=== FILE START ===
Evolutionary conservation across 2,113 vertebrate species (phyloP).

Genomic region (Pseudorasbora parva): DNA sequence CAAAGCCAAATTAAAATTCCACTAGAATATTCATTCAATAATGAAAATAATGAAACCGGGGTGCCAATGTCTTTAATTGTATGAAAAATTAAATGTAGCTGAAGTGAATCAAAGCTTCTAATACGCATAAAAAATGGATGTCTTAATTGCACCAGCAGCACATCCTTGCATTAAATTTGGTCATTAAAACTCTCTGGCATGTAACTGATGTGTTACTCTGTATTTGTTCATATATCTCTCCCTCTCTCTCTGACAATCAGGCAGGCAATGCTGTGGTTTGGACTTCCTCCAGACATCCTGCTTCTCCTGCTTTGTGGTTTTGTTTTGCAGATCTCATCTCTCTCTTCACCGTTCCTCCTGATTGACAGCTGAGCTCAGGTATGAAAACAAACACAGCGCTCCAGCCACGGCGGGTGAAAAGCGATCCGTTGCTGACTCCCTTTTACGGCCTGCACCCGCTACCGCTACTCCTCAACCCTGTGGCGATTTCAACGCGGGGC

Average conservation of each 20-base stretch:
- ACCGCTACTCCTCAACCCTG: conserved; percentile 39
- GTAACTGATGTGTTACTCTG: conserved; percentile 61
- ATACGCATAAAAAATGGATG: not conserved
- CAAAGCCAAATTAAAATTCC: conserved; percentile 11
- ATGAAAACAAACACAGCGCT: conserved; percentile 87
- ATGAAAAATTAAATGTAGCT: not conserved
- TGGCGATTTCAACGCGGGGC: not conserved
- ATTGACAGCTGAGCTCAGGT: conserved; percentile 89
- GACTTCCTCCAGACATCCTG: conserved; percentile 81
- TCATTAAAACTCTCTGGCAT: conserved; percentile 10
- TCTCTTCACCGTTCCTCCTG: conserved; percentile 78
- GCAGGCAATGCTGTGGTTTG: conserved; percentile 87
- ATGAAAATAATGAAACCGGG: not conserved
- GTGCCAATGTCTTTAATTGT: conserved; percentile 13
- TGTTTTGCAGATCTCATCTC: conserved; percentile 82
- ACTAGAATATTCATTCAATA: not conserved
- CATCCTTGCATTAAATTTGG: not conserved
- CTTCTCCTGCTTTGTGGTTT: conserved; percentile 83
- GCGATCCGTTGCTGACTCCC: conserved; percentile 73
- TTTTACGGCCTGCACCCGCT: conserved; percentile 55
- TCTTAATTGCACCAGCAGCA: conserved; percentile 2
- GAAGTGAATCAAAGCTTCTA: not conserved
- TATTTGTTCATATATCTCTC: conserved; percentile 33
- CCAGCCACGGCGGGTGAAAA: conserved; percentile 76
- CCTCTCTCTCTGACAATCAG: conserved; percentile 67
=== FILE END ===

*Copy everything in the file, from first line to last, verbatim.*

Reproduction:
Evolutionary conservation across 2,113 vertebrate species (phyloP).

Genomic region (Pseudorasbora parva): DNA sequence CAAAGCCAAATTAAAATTCCACTAGAATATTCATTCAATAATGAAAATAATGAAACCGGGGTGCCAATGTCTTTAATTGTATGAAAAATTAAATGTAGCTGAAGTGAATCAAAGCTTCTAATACGCATAAAAAATGGATGTCTTAATTGCACCAGCAGCACATCCTTGCATTAAATTTGGTCATTAAAACTCTCTGGCATGTAACTGATGTGTTACTCTGTATTTGTTCATATATCTCTCCCTCTCTCTCTGACAATCAGGCAGGCAATGCTGTGGTTTGGACTTCCTCCAGACATCCTGCTTCTCCTGCTTTGTGGTTTTGTTTTGCAGATCTCATCTCTCTCTTCACCGTTCCTCCTGATTGACAGCTGAGCTCAGGTATGAAAACAAACACAGCGCTCCAGCCACGGCGGGTGAAAAGCGATCCGTTGCTGACTCCCTTTTACGGCCTGCACCCGCTACCGCTACTCCTCAACCCTGTGGCGATTTCAACGCGGGGC

Average conservation of each 20-base stretch:
- ACCGCTACTCCTCAACCCTG: conserved; percentile 39
- GTAACTGATGTGTTACTCTG: conserved; percentile 61
- ATACGCATAAAAAATGGATG: not conserved
- CAAAGCCAAATTAAAATTCC: conserved; percentile 11
- ATGAAAACAAACACAGCGCT: conserved; percentile 87
- ATGAAAAATTAAATGTAGCT: not conserved
- TGGCGATTTCAACGCGGGGC: not conserved
- ATTGACAGCTGAGCTCAGGT: conserved; percentile 89
- GACTTCCTCCAGACATCCTG: conserved; percentile 81
- TCATTAAAACTCTCTGGCAT: conserved; percentile 10
- TCTCTTCACCGTTCCTCCTG: conserved; percentile 78
- GCAGGCAATGCTGTGGTTTG: conserved; percentile 87
- ATGAAAATAATGAAACCGGG: not conserved
- GTGCCAATGTCTTTAATTGT: conserved; percentile 13
- TGTTTTGCAGATCTCATCTC: conserved; percentile 82
- ACTAGAATATTCATTCAATA: not conserved
- CATCCTTGCATTAAATTTGG: not conserved
- CTTCTCCTGCTTTGTGGTTT: conserved; percentile 83
- GCGATCCGTTGCTGACTCCC: conserved; percentile 73
- TTTTACGGCCTGCACCCGCT: conserved; percentile 55
- TCTTAATTGCACCAGCAGCA: conserved; percentile 2
- GAAGTGAATCAAAGCTTCTA: not conserved
- TATTTGTTCATATATCTCTC: conserved; percentile 33
- CCAGCCACGGCGGGTGAAAA: conserved; percentile 76
- CCTCTCTCTCTGACAATCAG: conserved; percentile 67